Ghost Fleet to be Cleaned Up and Removed from Suisun Bay
The U.S. Maritime Administration, the federal agency responsible for San Francisco Bayâ€™s ghost fleet, has agreed to clean up and remove the abandoned and decaying ships from the Suisun Bay Reserve Fleet.
A settlement agreement announced today resolves a long-running legal battle over the decaying fleet between MARAD and the Natural Resources Defense Council, Arc Ecology, San Francisco Baykeeper, and the San Francisco Bay Regional Water Quality Control Board.
Under the settlement, which must be approved by the Court, MARAD will permanently remove all of the obsolete vessels for disposal by September 2017, starting with the worst ships first. More immediately, MARAD will get rid of the piles of hazardous paint chips from vessel decks within 120 days and, by September of next year, clean all peeling paint from the exteriors of the 25 worst ships while in dry dock.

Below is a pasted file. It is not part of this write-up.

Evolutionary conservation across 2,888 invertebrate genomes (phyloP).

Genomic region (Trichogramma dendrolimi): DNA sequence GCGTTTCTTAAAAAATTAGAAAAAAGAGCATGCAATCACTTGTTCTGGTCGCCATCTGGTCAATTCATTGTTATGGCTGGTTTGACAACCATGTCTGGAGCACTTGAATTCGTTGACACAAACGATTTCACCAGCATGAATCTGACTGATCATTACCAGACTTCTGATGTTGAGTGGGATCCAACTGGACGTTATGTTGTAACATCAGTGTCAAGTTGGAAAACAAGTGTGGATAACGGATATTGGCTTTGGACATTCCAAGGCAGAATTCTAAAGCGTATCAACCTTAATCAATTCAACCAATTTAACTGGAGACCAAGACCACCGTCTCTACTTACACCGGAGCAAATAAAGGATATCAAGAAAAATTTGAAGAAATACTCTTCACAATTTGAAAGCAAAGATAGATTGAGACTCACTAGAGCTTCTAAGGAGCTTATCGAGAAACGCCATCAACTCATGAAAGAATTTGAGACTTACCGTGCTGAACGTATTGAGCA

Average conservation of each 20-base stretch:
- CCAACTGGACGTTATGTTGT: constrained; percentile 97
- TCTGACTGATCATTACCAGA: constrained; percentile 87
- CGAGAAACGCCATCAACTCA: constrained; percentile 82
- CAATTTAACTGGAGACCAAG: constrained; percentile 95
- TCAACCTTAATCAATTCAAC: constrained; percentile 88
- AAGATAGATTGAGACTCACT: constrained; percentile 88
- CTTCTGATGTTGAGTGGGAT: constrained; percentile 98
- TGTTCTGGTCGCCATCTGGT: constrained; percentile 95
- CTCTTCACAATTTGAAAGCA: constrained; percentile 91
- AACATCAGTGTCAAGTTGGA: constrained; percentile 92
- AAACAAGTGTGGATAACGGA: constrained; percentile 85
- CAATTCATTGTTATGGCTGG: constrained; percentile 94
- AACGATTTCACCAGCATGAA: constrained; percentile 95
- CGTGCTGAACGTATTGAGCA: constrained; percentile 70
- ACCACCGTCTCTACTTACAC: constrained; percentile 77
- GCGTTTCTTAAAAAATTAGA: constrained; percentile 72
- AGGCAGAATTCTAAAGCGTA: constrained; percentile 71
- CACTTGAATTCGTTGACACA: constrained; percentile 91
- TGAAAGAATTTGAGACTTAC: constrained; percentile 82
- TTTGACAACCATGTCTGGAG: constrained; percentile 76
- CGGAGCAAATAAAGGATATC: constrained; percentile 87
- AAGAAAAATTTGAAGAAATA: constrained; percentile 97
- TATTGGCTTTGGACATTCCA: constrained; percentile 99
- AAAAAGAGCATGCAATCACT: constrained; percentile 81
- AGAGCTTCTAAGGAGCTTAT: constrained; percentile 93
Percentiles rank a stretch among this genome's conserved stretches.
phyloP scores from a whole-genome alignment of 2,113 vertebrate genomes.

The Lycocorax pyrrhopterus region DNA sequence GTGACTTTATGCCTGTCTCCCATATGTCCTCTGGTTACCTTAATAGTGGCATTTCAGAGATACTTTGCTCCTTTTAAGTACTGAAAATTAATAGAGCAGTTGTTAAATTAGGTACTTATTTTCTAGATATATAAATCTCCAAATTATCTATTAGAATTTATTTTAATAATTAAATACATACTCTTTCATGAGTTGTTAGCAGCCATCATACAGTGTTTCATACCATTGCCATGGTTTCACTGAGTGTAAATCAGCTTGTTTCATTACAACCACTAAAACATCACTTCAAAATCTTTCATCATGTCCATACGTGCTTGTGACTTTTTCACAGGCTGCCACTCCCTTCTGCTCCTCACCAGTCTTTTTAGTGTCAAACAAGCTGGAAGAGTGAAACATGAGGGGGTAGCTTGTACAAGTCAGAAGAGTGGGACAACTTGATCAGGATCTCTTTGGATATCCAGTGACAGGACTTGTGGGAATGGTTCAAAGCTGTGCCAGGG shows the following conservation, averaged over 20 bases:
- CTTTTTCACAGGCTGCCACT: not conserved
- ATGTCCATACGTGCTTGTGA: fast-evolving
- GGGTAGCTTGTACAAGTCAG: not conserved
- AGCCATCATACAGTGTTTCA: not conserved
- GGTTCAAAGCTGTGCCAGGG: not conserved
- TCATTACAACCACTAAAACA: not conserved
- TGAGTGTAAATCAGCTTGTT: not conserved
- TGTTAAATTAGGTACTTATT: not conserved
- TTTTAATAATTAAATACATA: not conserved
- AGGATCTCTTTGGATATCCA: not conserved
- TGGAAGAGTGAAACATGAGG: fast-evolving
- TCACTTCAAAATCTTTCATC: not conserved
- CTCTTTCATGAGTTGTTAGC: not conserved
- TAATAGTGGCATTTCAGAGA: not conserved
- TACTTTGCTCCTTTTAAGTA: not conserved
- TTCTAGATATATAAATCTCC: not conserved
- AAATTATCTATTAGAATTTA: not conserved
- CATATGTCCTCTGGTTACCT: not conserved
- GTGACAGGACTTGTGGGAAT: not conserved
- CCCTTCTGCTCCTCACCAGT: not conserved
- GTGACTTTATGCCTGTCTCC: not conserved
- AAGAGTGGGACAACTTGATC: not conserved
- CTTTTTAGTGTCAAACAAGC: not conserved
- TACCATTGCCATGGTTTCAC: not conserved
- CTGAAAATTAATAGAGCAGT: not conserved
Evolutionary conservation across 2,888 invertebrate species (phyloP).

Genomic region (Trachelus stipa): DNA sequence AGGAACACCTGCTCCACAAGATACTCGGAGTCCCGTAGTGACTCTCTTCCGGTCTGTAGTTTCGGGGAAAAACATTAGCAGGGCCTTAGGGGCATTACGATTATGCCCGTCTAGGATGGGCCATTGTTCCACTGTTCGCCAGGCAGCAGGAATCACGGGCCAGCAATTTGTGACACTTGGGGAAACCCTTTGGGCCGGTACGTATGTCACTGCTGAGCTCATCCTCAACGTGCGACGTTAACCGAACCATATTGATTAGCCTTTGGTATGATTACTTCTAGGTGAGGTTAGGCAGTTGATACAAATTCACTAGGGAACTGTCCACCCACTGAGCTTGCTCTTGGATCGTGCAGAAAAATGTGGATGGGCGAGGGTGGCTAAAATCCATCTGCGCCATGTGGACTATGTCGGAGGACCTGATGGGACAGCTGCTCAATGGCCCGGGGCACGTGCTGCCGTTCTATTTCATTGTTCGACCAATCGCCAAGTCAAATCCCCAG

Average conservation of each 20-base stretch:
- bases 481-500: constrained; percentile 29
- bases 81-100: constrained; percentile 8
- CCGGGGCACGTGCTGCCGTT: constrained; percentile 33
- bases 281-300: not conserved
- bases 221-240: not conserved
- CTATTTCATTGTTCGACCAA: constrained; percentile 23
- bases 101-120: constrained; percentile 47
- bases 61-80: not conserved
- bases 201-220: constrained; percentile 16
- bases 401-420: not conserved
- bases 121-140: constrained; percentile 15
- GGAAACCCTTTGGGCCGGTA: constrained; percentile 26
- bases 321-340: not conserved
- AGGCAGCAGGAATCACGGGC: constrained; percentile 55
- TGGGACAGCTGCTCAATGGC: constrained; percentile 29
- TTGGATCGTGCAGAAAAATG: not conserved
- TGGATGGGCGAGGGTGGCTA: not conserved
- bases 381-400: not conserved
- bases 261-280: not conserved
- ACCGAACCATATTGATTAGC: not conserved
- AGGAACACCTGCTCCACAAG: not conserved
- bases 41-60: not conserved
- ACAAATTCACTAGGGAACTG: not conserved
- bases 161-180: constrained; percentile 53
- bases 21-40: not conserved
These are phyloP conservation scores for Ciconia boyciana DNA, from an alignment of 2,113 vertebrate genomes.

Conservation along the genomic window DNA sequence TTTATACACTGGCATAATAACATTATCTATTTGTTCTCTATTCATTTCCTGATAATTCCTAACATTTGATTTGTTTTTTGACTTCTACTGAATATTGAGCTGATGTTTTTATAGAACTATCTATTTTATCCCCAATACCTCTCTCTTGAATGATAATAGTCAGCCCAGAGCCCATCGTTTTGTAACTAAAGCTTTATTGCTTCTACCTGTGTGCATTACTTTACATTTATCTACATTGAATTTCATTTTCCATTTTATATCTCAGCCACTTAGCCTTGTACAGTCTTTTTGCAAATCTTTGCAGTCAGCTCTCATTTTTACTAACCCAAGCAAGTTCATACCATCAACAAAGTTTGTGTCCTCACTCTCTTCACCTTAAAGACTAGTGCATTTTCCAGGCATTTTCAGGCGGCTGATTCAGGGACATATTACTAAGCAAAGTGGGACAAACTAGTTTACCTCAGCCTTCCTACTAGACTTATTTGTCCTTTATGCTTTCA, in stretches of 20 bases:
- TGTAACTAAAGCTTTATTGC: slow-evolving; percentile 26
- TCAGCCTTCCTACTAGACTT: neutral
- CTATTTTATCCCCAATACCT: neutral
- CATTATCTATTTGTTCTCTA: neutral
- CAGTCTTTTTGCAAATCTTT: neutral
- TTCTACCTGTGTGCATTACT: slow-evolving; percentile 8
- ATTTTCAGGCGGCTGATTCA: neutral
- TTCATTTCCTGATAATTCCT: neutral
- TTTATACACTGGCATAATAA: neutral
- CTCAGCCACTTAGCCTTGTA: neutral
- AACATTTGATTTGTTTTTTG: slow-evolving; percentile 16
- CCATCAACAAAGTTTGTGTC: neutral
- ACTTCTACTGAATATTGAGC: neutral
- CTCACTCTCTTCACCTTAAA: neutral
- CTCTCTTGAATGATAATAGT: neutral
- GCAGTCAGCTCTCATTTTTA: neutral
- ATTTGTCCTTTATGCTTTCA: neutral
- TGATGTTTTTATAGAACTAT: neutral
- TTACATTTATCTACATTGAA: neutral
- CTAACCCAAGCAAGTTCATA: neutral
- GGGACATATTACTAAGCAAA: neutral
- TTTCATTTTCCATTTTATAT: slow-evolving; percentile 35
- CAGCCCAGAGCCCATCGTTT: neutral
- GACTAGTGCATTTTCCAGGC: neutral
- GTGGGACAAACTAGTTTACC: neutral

More than 20 tons of heavy metals -- including lead, zinc, copper and cadmium -- have already fallen, blown or washed off the ships into the water, according to a MARAD-commissioned analysis. If not cleaned up, the vessels were projected to lose as much as an additional 50 tons of heavy metals in future years, as they succumbed to time and weather.
The environmental groups sued in 2007 to force MARAD to halt the discharge of toxic heavy metals and to clean up the vessels, which are moored near Benicia. The Regional Water Board joined the suit a year later. In January, Judge Garland Burrell sided with the plaintiffs and ruled that the decaying ships are illegally polluting the Bay.
Suisun Bay is critical habitat for several endangered and threatened species, including Chinook salmon and delta smelt. The State of California has warned residents to limit consumption of fish caught in Suisun Bay due to pollution levels. The Ghost Fleet is moored in Suisun Bay, which is just west and downstream of the Sacramento-San Joaquin Delta.
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